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Giovanni Antonio Medrano

Giovanni Antonio Medrano (1703–1760) was an Italian architect.[1]

Born in Sciacca, Sicily, he became a brigadier in the army of Charles of Bourbon, while he was king of the Two Sicilies. Following the Battle of Bitonto in 1734, Charles had Medrano construct a commemorative obelisk in Bitonto.[2]

In 1737, Charles commissioned Medrano to design the new San Carlo opera house in Naples.[3] Medrano then went on to design the Museo di Capodimonte, Charles's new palace and museum in Naples. Medrano started work on this, with others, in 1738, but the building was not finally completed until 1840.[4]

In 1741 he was accused, along with an associate Angelo Carasale, with fraud on taxes in the conduct of business at Capodimonte. After eighteen months in prison, he was dismissed and exiled. He was pardoned by the corresponding reduction of sentence and returned to Italy in 1746, but his professional work was severely criticized by the Neapolitan engineers of the time. Marginalized from public office, he obtained few private commissions. In probability he died in 1760.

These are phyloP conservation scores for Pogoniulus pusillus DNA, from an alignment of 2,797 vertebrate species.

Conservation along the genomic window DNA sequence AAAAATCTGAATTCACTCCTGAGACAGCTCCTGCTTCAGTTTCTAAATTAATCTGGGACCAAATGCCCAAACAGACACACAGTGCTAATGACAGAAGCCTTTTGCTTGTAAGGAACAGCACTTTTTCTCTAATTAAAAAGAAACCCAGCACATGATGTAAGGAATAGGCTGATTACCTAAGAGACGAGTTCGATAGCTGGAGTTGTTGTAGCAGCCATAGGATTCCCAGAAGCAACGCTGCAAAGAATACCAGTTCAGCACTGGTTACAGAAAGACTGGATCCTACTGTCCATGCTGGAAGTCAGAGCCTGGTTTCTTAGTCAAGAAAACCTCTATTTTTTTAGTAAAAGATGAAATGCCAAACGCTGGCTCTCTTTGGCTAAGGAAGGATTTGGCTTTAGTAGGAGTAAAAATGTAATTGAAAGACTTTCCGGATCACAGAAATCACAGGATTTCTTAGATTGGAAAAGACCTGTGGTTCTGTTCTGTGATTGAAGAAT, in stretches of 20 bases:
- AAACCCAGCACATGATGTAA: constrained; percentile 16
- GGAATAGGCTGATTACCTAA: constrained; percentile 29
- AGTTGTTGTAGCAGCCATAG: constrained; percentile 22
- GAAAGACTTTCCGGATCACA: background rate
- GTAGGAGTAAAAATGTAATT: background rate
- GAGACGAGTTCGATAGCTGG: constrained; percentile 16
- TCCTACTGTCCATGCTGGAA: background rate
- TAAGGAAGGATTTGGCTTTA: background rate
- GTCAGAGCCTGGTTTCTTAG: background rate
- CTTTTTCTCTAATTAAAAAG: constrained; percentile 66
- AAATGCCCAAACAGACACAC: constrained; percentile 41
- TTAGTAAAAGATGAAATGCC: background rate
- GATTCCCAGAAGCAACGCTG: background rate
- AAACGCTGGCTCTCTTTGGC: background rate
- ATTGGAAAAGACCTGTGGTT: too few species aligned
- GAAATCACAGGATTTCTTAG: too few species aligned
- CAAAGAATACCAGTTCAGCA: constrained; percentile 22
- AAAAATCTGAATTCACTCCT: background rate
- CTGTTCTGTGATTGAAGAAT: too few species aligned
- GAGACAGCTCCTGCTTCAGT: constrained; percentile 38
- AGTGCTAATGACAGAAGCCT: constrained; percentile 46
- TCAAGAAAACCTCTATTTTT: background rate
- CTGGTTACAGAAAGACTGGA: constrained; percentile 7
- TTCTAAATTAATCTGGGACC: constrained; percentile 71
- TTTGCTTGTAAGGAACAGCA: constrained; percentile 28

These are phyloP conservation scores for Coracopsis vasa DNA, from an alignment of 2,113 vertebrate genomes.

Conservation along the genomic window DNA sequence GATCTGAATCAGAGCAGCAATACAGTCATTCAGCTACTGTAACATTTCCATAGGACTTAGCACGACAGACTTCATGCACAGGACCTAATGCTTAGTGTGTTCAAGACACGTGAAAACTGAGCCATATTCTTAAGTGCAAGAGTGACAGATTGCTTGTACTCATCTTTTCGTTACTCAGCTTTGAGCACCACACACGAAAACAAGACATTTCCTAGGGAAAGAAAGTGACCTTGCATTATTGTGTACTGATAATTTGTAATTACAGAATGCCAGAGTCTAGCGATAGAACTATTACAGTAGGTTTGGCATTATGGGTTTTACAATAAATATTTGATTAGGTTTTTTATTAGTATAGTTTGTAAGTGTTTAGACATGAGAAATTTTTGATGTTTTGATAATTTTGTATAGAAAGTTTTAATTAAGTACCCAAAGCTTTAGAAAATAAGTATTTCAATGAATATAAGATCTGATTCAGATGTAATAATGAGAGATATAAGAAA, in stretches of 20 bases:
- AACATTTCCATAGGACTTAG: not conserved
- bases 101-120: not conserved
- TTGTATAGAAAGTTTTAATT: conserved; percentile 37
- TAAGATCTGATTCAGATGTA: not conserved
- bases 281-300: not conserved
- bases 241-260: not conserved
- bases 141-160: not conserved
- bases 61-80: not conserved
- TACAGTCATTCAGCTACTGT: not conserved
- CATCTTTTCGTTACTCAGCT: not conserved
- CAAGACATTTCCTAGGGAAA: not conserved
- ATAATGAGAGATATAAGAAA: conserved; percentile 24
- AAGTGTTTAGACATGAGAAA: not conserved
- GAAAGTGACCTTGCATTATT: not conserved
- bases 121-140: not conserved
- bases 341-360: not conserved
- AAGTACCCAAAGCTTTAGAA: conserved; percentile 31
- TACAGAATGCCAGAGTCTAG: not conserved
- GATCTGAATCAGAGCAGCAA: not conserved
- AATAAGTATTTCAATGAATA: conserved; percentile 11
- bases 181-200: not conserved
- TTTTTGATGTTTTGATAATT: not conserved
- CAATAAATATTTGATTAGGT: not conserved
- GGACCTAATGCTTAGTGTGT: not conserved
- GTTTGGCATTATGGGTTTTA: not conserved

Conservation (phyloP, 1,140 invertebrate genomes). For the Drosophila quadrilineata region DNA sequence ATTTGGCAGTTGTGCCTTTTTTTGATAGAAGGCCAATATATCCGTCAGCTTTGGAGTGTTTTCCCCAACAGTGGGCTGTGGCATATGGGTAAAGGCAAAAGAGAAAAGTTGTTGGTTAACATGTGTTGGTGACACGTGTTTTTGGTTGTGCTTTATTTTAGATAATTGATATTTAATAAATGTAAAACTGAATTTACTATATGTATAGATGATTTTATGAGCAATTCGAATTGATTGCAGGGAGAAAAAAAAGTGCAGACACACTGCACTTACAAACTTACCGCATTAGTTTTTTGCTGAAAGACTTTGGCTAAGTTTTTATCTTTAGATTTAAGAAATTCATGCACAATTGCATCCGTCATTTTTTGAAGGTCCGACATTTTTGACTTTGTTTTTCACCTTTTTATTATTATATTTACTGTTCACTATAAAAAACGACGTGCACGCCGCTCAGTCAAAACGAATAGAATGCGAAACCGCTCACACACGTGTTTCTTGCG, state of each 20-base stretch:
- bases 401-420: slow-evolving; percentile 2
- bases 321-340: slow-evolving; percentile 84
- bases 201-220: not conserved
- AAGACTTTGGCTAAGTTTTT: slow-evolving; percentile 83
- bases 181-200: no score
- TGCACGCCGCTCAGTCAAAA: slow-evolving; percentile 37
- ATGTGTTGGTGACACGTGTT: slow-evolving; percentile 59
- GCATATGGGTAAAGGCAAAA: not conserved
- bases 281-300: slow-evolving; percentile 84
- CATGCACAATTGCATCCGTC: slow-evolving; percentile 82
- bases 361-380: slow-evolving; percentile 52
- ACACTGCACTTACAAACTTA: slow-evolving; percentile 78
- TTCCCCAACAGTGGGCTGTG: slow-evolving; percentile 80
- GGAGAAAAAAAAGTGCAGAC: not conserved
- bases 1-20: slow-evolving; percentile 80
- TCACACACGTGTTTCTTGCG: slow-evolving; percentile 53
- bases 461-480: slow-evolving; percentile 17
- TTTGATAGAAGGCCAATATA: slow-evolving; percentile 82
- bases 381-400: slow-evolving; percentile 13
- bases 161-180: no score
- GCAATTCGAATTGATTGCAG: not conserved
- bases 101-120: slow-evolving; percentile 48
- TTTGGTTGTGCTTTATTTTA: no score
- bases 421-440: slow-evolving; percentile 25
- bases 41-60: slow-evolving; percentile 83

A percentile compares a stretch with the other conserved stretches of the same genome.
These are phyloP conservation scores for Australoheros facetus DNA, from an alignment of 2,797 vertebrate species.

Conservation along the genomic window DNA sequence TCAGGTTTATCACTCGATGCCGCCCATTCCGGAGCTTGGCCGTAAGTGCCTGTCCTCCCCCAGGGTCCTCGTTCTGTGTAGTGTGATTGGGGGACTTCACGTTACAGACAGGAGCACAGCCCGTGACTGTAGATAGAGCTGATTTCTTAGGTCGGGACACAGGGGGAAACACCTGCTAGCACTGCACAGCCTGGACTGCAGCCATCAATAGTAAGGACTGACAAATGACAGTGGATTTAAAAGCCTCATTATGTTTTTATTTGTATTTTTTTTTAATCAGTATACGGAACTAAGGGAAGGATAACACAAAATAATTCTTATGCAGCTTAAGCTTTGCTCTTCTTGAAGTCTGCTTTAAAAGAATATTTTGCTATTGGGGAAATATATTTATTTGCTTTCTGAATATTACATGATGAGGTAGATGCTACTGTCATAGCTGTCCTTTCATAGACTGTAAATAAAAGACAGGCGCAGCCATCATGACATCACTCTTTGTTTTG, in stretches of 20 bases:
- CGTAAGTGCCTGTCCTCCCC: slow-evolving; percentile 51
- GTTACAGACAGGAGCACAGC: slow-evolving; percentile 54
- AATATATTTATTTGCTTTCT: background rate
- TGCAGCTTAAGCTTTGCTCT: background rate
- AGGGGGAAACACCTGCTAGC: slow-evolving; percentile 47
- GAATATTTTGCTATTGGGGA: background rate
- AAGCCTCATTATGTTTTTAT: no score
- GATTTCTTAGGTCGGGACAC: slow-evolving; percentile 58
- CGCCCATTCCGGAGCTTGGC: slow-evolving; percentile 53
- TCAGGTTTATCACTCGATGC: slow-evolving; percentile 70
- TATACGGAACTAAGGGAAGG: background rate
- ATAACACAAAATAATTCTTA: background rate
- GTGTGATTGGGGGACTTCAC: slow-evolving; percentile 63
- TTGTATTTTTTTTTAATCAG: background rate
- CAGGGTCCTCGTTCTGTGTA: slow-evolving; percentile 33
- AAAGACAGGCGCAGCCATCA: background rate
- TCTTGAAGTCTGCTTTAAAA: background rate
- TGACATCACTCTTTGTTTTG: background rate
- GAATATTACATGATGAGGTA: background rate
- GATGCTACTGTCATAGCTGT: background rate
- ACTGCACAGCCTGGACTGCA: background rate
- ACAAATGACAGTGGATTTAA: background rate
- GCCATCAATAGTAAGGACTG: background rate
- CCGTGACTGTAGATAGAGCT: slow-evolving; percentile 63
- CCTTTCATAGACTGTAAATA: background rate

ReferencesEdit

  1. ^ "MEDRANO, Giovanni Antonio". Dizionario Biografico degli Italiani - Volume 73 (2009) (in Italian). Enciclopedia Italiana. Retrieved 20 February 2012.
  2. ^ Entre Sevilla y Nápoles: Juan Antonio Medrano, Ferdinanto Sanfelice y los Borboñes de Espana de Felipe V a Carlos III Fernando Marías, Universidad Autónoma de Madrid, Atrio 10/11 (in Spanish)
  3. ^ "Archived copy". Archived from the original on 2009-10-25. Retrieved 2009-08-03.CS1 maint: archived copy as title (link) Storie di Napoli page (in Italian)
  4. ^ Museo di Capodimonte official website Archived 2009-08-05 at the Wayback Machine (in Italian)

External linksEdit